The “market maker” founded in 2017 has just undergone a major attack. The boss, Evgeny Gaevoy, said the company nevertheless remained “solvent”.
The news just broke. The “market maker” Wintermute has just fallen victim to a large-scale hack. The boss, Evgeny Gaevoy, reported that $160 million worth of cryptocurrencies had been stolen from the company’s decentralized financial (DeFi) operations, CeFi (so-called “centralized finance”) and OTC (Over The Counter, over-the-counter operation, editor’s note) not delivered.
Founded in 2017, Wintermute is responsible for “providing liquidity to the capital markets to ensure there is enough volume at a reasonable price for investors to buy and sell tokens,” the company said in its statement. Market makers “offer buy and sell offers and make money on the spread, just like a currency exchange kiosk.”
The company remains “solvent”
Despite this attack, the company remains “a solvent with twice as much equity as this amount,” the latter said.
The company wanted to reassure its users by explaining that their money is “safe”. “There will be an interruption of our services today and possibly in the coming days,” his boss said.
Likewise, of the 90 assets hacked, only 2 are worth more than $1 million, implying that there should be “no major sale of any kind.”
According to hacker expert ZackXBT (known as a “detective” in the crypto ecosystem), the hacker’s wallet contains tokens circulating on Ethereum.
To face the attack, Evgeny Gaevoy says he’s ready to manage it like a “white hat”, to make sure he wants to cooperate with the attacker (in other words to pretend the hacker in question has acted to identify computer errors on company account).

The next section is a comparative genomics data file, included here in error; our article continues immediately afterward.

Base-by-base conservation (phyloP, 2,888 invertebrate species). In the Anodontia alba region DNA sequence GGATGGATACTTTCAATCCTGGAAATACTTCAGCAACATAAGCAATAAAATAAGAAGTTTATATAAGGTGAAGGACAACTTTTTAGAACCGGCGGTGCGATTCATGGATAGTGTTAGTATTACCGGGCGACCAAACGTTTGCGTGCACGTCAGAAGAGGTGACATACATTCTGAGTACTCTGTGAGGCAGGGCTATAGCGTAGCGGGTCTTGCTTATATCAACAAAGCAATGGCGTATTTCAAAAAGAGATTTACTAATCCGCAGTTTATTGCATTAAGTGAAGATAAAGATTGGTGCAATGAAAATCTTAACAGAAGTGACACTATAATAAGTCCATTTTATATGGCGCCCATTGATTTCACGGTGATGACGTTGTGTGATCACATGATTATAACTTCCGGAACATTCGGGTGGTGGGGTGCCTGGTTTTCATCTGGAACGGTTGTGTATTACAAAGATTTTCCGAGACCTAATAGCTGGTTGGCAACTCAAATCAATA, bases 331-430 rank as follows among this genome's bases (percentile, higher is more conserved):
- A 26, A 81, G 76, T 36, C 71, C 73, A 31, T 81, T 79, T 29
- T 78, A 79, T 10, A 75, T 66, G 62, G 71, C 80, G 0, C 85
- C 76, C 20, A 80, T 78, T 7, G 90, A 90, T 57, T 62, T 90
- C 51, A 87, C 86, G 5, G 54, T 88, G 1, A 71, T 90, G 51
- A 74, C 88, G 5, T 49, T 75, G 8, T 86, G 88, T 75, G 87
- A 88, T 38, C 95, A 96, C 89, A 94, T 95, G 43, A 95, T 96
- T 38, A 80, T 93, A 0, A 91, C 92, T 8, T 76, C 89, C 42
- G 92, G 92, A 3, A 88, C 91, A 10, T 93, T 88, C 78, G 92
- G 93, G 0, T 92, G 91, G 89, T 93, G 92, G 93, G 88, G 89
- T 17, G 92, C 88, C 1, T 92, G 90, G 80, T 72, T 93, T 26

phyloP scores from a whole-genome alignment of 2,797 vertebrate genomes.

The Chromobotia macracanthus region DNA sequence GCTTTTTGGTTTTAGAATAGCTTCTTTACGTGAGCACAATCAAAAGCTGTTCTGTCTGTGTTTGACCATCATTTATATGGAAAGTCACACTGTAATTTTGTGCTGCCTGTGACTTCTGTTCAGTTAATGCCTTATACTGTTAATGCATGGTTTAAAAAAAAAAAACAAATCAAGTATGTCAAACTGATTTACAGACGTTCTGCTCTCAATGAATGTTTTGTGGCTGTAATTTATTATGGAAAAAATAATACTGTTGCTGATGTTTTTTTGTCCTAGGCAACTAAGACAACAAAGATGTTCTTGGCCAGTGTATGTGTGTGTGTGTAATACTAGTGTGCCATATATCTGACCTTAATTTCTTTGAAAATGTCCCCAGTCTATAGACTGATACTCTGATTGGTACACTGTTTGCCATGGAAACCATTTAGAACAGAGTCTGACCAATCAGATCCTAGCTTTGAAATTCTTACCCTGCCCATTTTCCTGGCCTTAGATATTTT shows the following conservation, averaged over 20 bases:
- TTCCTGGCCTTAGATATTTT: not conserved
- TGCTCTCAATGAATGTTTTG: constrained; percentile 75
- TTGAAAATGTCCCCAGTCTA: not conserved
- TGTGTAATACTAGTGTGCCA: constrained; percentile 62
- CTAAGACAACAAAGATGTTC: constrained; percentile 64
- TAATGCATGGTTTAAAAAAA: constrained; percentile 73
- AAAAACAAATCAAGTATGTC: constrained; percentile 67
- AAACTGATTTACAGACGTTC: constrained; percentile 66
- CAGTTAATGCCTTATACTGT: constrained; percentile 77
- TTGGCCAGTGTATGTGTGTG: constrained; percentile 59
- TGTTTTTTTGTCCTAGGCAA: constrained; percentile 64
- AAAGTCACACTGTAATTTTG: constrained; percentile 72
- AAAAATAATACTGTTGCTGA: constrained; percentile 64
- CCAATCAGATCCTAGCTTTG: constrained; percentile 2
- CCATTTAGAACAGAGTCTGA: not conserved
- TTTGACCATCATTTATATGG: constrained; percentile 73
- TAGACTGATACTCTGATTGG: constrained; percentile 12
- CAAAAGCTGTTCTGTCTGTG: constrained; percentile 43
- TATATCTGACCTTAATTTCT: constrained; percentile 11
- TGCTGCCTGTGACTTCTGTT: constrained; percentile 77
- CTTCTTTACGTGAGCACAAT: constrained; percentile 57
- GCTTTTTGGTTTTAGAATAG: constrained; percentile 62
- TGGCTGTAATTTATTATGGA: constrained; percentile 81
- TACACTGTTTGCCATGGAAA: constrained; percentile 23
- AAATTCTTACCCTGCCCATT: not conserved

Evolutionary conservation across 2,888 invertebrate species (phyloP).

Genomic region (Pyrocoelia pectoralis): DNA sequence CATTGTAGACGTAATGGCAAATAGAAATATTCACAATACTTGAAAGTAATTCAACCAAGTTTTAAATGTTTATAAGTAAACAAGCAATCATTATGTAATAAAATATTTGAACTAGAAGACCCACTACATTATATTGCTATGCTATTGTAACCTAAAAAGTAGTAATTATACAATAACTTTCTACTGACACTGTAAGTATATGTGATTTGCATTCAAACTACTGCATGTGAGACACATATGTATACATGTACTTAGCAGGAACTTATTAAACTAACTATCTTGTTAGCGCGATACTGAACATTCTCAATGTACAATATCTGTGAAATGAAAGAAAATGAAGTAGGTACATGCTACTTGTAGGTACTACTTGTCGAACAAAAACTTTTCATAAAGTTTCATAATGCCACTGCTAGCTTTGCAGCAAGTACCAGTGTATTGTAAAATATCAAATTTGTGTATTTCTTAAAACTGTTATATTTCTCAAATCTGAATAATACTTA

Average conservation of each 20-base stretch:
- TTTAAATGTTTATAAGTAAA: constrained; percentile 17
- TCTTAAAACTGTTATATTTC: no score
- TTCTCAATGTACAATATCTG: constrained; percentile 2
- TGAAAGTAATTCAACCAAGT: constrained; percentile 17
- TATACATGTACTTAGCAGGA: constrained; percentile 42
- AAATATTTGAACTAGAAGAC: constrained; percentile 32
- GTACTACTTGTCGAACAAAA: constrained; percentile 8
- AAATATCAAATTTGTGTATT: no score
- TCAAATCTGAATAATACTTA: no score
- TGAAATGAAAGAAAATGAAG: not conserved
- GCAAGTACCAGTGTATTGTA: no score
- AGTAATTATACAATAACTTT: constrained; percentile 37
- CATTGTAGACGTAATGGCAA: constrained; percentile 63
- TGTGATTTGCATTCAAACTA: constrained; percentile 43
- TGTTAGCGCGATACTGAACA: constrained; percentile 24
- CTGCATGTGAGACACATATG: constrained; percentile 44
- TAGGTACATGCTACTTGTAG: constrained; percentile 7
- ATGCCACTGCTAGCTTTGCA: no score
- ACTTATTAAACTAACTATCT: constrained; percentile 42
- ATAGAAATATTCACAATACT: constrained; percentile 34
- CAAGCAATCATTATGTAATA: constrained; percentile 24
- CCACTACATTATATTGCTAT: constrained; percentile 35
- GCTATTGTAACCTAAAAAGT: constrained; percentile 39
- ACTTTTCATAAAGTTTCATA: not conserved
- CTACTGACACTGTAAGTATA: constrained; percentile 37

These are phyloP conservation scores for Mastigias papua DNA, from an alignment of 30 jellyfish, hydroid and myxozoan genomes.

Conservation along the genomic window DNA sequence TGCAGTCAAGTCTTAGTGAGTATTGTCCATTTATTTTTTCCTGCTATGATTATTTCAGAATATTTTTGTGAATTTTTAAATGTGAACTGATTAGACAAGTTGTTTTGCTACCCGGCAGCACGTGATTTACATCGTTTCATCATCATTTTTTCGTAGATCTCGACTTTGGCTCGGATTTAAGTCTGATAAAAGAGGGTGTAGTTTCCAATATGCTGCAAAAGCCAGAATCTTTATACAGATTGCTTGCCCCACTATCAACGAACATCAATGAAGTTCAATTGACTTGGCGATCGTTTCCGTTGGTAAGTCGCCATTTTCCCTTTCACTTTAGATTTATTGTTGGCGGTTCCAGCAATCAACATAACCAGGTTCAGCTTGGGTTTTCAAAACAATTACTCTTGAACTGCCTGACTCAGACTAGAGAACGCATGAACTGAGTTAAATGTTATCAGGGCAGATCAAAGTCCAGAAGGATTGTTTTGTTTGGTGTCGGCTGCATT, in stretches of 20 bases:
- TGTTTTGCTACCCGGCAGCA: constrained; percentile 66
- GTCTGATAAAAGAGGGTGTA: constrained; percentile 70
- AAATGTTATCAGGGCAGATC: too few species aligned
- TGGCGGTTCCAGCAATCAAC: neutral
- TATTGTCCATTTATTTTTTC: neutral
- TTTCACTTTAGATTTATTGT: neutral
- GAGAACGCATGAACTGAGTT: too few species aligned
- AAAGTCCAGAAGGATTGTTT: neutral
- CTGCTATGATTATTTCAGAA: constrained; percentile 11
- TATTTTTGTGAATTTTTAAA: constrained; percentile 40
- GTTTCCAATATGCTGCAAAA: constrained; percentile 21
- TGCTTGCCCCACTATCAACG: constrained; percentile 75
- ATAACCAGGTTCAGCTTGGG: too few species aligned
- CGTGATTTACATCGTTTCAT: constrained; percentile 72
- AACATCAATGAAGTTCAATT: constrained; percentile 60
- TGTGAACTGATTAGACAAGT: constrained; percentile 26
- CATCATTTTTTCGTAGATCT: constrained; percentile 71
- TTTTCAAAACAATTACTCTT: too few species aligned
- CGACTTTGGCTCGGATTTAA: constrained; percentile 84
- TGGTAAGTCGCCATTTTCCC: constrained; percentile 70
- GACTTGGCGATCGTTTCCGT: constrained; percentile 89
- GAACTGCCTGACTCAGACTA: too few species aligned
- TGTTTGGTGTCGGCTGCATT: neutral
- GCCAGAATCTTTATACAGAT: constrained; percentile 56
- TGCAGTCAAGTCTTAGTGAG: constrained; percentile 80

This attack is not the first in DeFi since the beginning of the year. In the first quarter of this year alone, $1.2 billion worth of cryptocurrency was stolen from decentralized finance, according to figures from the Immunefi platform. An increase of 692% compared to the first quarter of 2021. One of the biggest hacks in the history of DeFi, we can call the “Ronin Network” where $ 624 million was stolen from the side chain of Ethereum Ronin of Axie Infinity or the Poly Network hack in which $611 million was stolen from the platform.
DeFi has been gaining momentum for several months: in the first quarter, the total amount of money locked into DeFi protocols represented 10.6% of the entire cryptocurrency market. A real loot, for hackers. Attackers target everything: smart contracts, user wallets, blockchain infrastructure. Once they discover the tiniest flaw in a system, they decide to attack it.
However, despite increasingly sophisticated attacks, KPMG has found that there are still not enough competent experts to deal with them. While automated tools (such as fuzzing) have been introduced to prevent certain attacks, human analysis remains essential.
“We made a simple observation: more and more crypto projects are being hacked. Crypto companies can wait months before they can have their smart contracts audited by audit firms specializing in crypto security, explains BFM crypto Karolina Gorna, cybersecurity and blockchain expert. engineer from KPMG.
As the first accounting firm specializing in crypto security was founded in 2012, and the trend has been accelerating since 2017, according to a KPMG survey, there are currently only 1,105 experts who can conduct audits to verify crypto projects. Most experts are concentrated in the United States (410) and India (170), while Europe (40) lags far behind in this area.
There are currently 18,000 monthly active developers working on so-called open source projects, such as the Bitcoin and Ethereum blockchains. In this context, KPMG believes that there are “too few specialists who can audit crypto projects. This explains the high number of hacks that have taken place at the moment. If we do not increase the number of experts, the hacks will increase.”